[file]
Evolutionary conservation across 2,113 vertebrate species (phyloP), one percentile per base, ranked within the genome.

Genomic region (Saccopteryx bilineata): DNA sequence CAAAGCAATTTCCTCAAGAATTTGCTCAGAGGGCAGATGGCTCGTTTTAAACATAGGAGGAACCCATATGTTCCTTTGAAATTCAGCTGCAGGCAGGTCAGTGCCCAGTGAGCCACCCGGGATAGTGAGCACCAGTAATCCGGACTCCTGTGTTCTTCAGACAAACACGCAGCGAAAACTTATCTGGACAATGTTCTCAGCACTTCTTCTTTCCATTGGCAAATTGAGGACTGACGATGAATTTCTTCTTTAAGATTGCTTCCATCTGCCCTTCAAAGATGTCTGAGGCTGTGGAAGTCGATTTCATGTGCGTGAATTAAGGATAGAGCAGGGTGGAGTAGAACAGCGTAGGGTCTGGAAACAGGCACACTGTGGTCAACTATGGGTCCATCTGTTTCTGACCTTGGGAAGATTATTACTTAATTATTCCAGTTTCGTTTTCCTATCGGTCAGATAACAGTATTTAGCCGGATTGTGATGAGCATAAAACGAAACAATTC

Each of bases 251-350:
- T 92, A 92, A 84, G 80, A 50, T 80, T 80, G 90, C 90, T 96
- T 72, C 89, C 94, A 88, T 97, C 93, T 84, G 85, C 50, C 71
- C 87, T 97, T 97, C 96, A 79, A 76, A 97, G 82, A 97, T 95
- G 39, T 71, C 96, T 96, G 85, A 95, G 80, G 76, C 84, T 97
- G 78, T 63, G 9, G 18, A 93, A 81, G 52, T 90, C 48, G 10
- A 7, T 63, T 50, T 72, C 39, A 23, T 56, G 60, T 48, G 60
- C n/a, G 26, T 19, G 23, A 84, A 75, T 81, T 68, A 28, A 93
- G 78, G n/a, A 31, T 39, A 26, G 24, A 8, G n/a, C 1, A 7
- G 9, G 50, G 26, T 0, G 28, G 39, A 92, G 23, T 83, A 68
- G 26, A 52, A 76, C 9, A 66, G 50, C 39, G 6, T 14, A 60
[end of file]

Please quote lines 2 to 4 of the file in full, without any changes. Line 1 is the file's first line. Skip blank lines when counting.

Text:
Genomic region (Saccopteryx bilineata): DNA sequence CAAAGCAATTTCCTCAAGAATTTGCTCAGAGGGCAGATGGCTCGTTTTAAACATAGGAGGAACCCATATGTTCCTTTGAAATTCAGCTGCAGGCAGGTCAGTGCCCAGTGAGCCACCCGGGATAGTGAGCACCAGTAATCCGGACTCCTGTGTTCTTCAGACAAACACGCAGCGAAAACTTATCTGGACAATGTTCTCAGCACTTCTTCTTTCCATTGGCAAATTGAGGACTGACGATGAATTTCTTCTTTAAGATTGCTTCCATCTGCCCTTCAAAGATGTCTGAGGCTGTGGAAGTCGATTTCATGTGCGTGAATTAAGGATAGAGCAGGGTGGAGTAGAACAGCGTAGGGTCTGGAAACAGGCACACTGTGGTCAACTATGGGTCCATCTGTTTCTGACCTTGGGAAGATTATTACTTAATTATTCCAGTTTCGTTTTCCTATCGGTCAGATAACAGTATTTAGCCGGATTGTGATGAGCATAAAACGAAACAATTC

Each of bases 251-350:
- T 92, A 92, A 84, G 80, A 50, T 80, T 80, G 90, C 90, T 96